photo of Robert Shepherd and Evert Lindquist

SPPA Professor Robert Shepherd co-authors report with Evert Lindquist “Smarter Government for Turbulent Times”, calling for strategic spending reviews by Federal Government.  Published by the C.D. Howe Institute, February 2024. ISBN 978-1-77881-016-9; ISSN 0824-8001 (print); ISSN 1703-0765 (online)

C.D. Howe Press Release (February 6, 2024): Six Reasons Why Canada Needs Strategic Spending Reviews

Ottawa should implement regular strategic or spending reviews, drawing on past Canadian and international experience, according to a new report from the C.D. Howe Institute.

In “Smarter Government for Turbulent Times,” authors Evert A. Lindquist, University of Victoria, and Robert P. Shepherd, Carleton University, conclude that a comprehensive and systematic review is well overdue. Although Ottawa has a modest spending review underway, in the wake of the COVID-19 pandemic, a burgeoning deficit and new expenditures, and the rapidly changing economic and security climate, the launching of a comprehensive and systematic review is needed, they argue. Ottawa should also institutionalize annual reviews and expand the capabilities of the Public Service to carry them out.

“Spending and strategic reviews can be more regular, open and forward-looking,” said the authors. “Our purpose here is to identify a potential strategy for the Government of Canada to develop.”

When developing spending reviews, politicians and commentators typically have different motivations in mind, but the authors outline six reasons for undertaking strategic and/or spending reviews in government: prudent fiscal policy, prudent public management, generative learning, driving innovation, anticipatory policies and meeting public expectations. Although these arguments differ in focus, the authors maintain they reinforce each other and justify the need for modern, democratic governments to institute regular spending and strategic reviews.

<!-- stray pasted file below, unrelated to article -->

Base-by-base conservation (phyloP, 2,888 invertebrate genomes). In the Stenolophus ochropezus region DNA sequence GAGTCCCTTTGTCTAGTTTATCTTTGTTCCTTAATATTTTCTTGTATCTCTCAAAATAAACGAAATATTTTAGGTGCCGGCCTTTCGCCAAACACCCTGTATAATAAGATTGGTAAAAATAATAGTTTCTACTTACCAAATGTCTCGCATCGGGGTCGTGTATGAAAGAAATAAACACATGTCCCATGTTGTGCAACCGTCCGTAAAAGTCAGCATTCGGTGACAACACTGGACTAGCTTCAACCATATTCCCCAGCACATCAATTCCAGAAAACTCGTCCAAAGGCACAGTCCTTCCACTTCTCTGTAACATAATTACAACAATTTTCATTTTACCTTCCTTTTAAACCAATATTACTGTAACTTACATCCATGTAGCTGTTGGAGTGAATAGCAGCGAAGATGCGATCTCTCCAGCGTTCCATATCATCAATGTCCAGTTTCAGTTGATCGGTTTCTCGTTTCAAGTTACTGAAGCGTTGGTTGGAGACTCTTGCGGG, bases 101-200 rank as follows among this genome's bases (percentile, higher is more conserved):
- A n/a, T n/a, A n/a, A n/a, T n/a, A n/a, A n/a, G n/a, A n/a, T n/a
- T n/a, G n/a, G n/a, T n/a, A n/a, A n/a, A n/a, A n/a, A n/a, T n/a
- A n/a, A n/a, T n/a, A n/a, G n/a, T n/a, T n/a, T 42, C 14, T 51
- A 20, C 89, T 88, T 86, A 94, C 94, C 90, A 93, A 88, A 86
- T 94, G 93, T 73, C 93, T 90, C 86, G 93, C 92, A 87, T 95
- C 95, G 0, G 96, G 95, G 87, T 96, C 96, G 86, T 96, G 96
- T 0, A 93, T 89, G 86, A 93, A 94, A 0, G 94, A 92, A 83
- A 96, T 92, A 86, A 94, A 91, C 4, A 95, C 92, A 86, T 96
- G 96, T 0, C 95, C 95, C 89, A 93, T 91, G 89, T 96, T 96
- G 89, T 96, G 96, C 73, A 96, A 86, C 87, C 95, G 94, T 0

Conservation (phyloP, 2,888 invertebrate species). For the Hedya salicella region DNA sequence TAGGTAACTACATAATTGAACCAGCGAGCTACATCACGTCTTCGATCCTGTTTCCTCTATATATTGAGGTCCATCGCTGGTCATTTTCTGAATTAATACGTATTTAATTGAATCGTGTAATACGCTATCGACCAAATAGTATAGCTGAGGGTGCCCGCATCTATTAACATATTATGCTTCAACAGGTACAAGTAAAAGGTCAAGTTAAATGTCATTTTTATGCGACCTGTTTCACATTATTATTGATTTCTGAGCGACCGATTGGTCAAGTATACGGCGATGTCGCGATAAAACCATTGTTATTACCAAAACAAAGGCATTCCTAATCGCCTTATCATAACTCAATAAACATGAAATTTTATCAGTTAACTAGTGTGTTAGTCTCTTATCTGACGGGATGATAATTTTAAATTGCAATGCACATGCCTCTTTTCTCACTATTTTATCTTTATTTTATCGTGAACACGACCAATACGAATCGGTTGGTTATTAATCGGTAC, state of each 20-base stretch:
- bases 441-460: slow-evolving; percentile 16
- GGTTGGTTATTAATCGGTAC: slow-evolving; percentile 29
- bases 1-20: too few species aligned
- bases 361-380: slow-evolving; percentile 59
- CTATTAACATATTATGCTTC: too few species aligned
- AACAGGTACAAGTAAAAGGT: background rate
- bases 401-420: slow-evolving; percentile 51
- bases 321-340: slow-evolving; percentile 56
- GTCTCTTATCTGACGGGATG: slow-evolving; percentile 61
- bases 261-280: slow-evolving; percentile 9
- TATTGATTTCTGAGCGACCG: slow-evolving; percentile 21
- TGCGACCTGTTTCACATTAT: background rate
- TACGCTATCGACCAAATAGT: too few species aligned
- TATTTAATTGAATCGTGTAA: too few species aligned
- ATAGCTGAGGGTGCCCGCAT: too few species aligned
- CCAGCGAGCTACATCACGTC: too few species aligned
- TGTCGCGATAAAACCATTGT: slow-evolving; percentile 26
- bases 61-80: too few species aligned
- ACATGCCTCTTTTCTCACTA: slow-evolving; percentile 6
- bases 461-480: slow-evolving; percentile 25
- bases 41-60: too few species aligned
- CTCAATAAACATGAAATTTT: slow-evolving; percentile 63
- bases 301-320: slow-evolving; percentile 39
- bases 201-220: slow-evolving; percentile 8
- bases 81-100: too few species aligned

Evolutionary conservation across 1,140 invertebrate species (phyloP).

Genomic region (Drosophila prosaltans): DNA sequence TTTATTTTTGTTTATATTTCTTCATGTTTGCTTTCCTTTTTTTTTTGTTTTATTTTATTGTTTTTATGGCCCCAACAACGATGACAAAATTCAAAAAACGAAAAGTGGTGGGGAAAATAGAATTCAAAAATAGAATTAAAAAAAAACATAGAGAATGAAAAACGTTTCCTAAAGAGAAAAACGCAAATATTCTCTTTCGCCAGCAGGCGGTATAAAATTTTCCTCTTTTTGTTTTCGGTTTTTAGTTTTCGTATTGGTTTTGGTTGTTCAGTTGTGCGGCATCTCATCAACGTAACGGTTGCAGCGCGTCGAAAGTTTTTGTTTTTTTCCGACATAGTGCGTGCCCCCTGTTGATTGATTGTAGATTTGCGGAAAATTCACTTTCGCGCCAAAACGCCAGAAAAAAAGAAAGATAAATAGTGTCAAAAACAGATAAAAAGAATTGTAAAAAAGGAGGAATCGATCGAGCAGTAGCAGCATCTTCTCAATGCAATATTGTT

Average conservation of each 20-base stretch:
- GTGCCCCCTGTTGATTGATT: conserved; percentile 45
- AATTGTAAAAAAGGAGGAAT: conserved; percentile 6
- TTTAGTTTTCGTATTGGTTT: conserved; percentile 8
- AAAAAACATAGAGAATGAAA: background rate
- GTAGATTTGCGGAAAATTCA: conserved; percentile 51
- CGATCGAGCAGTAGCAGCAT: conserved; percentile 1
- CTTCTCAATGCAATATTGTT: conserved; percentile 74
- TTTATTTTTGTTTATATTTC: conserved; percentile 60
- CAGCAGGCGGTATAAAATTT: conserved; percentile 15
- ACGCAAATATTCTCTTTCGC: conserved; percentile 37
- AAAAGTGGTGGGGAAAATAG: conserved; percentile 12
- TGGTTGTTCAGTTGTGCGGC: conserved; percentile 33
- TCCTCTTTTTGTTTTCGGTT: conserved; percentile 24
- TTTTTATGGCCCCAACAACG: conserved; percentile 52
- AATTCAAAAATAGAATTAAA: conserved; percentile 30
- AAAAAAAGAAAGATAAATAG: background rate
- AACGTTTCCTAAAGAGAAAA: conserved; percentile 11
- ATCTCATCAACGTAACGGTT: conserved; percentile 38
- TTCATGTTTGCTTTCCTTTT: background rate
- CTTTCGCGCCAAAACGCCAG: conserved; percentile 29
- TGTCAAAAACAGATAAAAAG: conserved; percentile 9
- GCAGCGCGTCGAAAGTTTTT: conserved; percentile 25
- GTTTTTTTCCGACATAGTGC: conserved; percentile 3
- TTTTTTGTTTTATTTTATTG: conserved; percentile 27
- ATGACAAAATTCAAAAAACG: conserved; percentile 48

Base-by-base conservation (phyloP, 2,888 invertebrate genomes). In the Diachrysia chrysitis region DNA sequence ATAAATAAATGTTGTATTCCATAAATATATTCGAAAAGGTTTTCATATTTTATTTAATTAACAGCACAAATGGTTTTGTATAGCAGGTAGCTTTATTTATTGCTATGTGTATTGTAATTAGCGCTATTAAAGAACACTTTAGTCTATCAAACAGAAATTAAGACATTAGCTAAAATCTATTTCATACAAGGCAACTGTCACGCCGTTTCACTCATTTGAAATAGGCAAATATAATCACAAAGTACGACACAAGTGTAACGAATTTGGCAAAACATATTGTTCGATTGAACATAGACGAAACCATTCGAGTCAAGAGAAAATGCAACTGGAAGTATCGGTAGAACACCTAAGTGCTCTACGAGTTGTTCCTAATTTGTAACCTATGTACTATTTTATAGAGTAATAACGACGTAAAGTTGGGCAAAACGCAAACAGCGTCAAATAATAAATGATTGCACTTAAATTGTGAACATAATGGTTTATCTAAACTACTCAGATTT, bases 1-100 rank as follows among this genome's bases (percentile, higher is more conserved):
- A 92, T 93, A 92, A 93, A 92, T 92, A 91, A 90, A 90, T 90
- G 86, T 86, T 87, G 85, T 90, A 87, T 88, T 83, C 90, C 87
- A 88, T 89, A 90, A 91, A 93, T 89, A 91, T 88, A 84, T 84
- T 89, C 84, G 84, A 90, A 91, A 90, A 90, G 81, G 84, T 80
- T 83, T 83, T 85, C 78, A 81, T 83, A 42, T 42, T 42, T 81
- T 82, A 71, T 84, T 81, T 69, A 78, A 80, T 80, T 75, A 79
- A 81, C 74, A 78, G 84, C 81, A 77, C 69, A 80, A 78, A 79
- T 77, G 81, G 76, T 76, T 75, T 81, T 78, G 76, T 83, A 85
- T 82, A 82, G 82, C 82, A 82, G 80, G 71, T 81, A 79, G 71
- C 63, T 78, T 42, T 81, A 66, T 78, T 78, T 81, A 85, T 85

What’s more, the authors point to the earlier Canadian experience as well as more recent experience in countries such as The Netherlands, Denmark, Ireland and Spain to help provide other, feasible possibilities in developing a more robust approach to reviews in Canada.

“These international experiences are instructive for three reasons,” the authors explain. “First, they underscore what is distinctive about the Canadian approach to spending reviews; second, international experiences point to important design considerations which remind us that reviews can be more open and more forward-looking; and third, reviews are most effective in achieving lasting success when they are regular, systematic and part of an embedded system.

The authors also identify elements that can help in the design of a spending and strategic review, such as the importance of political leadership, having a clear focus for the review and engaging internal and external experts as well as members of the public.

For Lindquist and Shepherd, Canadian governments will need to undertake more significant spending reviews than the modest one currently in progress, and it’s time that Canadian governments of all political stripes institutionalize systematic spending and/or strategic reviews as needed.

“Spending and strategic reviews are critical elements of sound fiscal policy and public management,” the authors emphasize. “Instituting annual spending or strategic reviews more regularly and publicly will lead to better public understanding of the current and future policy challenges confronting governments.”

See full Press Release

Link to Report